Franz von Dingelstedt was known primarily for his political poetry, but Liszt in 1845 chose a more conventional love poem, Schwebe, schwebe, blaues Auge
, in which the sweetheart’s blue eyes make springtime blossom and warble in the persona’s heart. The song was later revised, and this is the second version (?1848). When Dingelstedt was fired as intendant of the Munich court theatre on trumped-up charges in 1856, the generous Liszt helped him to obtain a similar post in Weimar, but two years later, Dingelstedt would be the prime mover and shaker in Liszt’s forced resignation as Kapellmeister in Weimar. When Liszt visited Weimar briefly in 1864, Dingelstedt behaved well, however, even reconvening the Neu-Weimar-Verein for the occasion. The sweetness regnant through much of this song is broken every few phrases or so by brief outbursts of ecstasy; in Liszt’s unique structure, tenderness alternates with exultation and excitement, quite like the actual experience of love in its early stages.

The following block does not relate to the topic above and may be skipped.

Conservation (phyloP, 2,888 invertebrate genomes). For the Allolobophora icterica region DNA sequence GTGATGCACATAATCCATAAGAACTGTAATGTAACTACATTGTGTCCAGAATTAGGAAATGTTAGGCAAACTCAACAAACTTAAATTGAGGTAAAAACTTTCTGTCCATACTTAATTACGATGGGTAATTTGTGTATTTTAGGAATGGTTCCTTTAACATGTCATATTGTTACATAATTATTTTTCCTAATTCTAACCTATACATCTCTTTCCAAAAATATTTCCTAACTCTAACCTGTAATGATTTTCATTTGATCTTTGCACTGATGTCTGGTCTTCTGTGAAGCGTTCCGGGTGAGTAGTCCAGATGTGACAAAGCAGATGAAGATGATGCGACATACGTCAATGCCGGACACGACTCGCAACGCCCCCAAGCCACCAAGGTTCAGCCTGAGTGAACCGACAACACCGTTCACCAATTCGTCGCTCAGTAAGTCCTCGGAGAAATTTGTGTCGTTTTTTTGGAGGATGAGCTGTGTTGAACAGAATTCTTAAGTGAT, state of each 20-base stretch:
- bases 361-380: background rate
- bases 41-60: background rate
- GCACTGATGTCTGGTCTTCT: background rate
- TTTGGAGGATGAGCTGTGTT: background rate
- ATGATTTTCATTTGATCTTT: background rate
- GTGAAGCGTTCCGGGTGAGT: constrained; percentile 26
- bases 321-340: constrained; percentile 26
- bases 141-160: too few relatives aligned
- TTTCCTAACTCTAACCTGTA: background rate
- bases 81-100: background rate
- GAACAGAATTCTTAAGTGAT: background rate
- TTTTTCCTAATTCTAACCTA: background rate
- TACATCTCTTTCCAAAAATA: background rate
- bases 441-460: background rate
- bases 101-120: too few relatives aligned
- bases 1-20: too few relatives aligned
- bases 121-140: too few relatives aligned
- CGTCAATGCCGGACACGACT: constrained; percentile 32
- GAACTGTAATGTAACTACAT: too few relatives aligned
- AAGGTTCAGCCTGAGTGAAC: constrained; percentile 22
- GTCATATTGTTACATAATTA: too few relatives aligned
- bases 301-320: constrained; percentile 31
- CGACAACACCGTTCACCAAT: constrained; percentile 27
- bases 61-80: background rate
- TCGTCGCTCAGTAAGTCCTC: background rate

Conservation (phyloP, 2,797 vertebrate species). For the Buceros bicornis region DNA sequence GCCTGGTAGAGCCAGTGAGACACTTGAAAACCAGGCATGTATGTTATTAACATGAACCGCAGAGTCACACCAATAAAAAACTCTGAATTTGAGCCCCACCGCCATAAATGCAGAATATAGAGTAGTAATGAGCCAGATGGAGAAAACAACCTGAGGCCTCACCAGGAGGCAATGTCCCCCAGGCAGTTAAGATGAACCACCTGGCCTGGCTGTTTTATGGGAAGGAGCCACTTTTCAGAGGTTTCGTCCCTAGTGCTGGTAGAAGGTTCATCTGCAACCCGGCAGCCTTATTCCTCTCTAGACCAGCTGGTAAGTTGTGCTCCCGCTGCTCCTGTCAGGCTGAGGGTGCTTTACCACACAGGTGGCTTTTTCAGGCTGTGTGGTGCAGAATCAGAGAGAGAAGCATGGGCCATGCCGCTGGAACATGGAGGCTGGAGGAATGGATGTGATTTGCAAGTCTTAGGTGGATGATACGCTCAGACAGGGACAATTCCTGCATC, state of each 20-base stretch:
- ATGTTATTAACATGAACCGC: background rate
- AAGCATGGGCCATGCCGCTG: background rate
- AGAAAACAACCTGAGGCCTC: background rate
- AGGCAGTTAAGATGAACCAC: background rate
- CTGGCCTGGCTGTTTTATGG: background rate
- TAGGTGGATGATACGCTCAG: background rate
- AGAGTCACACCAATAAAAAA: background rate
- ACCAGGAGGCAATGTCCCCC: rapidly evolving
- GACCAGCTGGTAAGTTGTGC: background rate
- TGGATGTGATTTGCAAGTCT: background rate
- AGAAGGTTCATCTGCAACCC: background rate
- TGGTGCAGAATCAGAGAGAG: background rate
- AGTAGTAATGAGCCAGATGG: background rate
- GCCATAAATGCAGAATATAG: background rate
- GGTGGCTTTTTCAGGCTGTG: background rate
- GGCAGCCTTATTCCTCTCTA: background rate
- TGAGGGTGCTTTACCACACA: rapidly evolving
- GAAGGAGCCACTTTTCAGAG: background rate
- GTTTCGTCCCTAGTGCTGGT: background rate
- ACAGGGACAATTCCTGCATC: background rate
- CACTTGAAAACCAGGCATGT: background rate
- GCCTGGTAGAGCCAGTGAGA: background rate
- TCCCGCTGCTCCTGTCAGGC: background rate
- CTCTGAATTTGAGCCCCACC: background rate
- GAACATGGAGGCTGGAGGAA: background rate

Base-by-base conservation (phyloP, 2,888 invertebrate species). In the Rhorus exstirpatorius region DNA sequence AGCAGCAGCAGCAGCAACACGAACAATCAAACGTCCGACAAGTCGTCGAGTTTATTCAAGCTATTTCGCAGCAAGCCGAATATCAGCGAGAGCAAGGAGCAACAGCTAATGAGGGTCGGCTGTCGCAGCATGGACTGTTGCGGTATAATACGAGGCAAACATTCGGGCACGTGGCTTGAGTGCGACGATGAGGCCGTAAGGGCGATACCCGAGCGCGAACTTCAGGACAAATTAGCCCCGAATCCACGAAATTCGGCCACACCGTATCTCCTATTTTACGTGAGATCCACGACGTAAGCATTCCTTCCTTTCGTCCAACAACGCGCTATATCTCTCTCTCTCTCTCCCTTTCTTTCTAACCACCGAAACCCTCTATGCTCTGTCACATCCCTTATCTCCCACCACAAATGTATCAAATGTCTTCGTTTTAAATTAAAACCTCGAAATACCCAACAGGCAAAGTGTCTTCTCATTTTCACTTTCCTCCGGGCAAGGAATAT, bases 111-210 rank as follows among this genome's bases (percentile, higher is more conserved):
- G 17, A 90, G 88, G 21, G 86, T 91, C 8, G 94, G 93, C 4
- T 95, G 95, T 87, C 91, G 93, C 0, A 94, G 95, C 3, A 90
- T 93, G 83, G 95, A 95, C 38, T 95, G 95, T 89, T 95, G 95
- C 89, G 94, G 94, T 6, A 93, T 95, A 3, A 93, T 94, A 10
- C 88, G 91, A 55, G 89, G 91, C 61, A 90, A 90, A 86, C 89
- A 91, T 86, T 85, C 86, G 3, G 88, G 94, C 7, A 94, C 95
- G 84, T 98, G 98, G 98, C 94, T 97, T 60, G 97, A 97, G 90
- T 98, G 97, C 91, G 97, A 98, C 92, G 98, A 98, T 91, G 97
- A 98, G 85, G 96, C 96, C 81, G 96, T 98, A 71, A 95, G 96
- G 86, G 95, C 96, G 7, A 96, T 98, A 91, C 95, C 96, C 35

from notes by Susan Youens © 2010